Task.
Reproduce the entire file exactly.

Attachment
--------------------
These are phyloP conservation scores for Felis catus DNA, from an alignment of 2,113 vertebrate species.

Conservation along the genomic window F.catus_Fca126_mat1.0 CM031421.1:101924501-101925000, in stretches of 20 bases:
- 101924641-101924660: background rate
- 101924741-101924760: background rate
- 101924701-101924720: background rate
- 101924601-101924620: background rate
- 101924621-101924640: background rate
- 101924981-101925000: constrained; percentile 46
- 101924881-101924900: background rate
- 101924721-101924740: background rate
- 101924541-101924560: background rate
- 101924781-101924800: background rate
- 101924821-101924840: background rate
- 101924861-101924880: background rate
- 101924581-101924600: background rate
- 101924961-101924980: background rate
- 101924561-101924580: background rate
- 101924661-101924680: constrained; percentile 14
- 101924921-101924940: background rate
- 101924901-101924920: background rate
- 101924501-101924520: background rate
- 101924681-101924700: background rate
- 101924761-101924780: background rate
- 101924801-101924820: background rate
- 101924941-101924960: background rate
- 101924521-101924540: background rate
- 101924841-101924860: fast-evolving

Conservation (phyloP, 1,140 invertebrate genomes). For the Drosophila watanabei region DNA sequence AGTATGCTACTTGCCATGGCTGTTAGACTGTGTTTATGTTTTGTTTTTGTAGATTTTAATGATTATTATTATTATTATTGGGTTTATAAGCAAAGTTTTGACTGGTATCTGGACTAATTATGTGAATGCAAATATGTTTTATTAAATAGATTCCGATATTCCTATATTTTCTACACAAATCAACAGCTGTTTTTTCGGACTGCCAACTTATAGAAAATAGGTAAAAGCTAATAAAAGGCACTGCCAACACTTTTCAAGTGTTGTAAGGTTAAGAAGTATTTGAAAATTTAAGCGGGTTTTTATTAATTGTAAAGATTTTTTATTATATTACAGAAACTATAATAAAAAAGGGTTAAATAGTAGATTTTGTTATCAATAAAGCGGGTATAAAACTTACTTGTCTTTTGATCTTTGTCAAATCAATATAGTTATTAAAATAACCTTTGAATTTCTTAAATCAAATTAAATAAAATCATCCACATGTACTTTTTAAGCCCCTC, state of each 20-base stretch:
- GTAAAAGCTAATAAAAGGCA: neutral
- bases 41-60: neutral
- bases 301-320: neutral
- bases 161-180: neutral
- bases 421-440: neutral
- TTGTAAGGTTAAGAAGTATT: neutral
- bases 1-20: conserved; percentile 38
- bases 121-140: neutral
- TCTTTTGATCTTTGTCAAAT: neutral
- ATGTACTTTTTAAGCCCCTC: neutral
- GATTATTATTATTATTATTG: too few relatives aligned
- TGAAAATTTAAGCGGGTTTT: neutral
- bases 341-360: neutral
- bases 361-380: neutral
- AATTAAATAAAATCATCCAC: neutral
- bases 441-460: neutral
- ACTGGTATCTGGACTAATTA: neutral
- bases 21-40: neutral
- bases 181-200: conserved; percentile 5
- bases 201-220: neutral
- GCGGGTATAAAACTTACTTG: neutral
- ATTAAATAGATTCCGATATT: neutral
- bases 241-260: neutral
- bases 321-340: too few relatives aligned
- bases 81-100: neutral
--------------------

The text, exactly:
These are phyloP conservation scores for Felis catus DNA, from an alignment of 2,113 vertebrate species.

Conservation along the genomic window F.catus_Fca126_mat1.0 CM031421.1:101924501-101925000, in stretches of 20 bases:
- 101924641-101924660: background rate
- 101924741-101924760: background rate
- 101924701-101924720: background rate
- 101924601-101924620: background rate
- 101924621-101924640: background rate
- 101924981-101925000: constrained; percentile 46
- 101924881-101924900: background rate
- 101924721-101924740: background rate
- 101924541-101924560: background rate
- 101924781-101924800: background rate
- 101924821-101924840: background rate
- 101924861-101924880: background rate
- 101924581-101924600: background rate
- 101924961-101924980: background rate
- 101924561-101924580: background rate
- 101924661-101924680: constrained; percentile 14
- 101924921-101924940: background rate
- 101924901-101924920: background rate
- 101924501-101924520: background rate
- 101924681-101924700: background rate
- 101924761-101924780: background rate
- 101924801-101924820: background rate
- 101924941-101924960: background rate
- 101924521-101924540: background rate
- 101924841-101924860: fast-evolving

Conservation (phyloP, 1,140 invertebrate genomes). For the Drosophila watanabei region DNA sequence AGTATGCTACTTGCCATGGCTGTTAGACTGTGTTTATGTTTTGTTTTTGTAGATTTTAATGATTATTATTATTATTATTGGGTTTATAAGCAAAGTTTTGACTGGTATCTGGACTAATTATGTGAATGCAAATATGTTTTATTAAATAGATTCCGATATTCCTATATTTTCTACACAAATCAACAGCTGTTTTTTCGGACTGCCAACTTATAGAAAATAGGTAAAAGCTAATAAAAGGCACTGCCAACACTTTTCAAGTGTTGTAAGGTTAAGAAGTATTTGAAAATTTAAGCGGGTTTTTATTAATTGTAAAGATTTTTTATTATATTACAGAAACTATAATAAAAAAGGGTTAAATAGTAGATTTTGTTATCAATAAAGCGGGTATAAAACTTACTTGTCTTTTGATCTTTGTCAAATCAATATAGTTATTAAAATAACCTTTGAATTTCTTAAATCAAATTAAATAAAATCATCCACATGTACTTTTTAAGCCCCTC, state of each 20-base stretch:
- GTAAAAGCTAATAAAAGGCA: neutral
- bases 41-60: neutral
- bases 301-320: neutral
- bases 161-180: neutral
- bases 421-440: neutral
- TTGTAAGGTTAAGAAGTATT: neutral
- bases 1-20: conserved; percentile 38
- bases 121-140: neutral
- TCTTTTGATCTTTGTCAAAT: neutral
- ATGTACTTTTTAAGCCCCTC: neutral
- GATTATTATTATTATTATTG: too few relatives aligned
- TGAAAATTTAAGCGGGTTTT: neutral
- bases 341-360: neutral
- bases 361-380: neutral
- AATTAAATAAAATCATCCAC: neutral
- bases 441-460: neutral
- ACTGGTATCTGGACTAATTA: neutral
- bases 21-40: neutral
- bases 181-200: conserved; percentile 5
- bases 201-220: neutral
- GCGGGTATAAAACTTACTTG: neutral
- ATTAAATAGATTCCGATATT: neutral
- bases 241-260: neutral
- bases 321-340: too few relatives aligned
- bases 81-100: neutral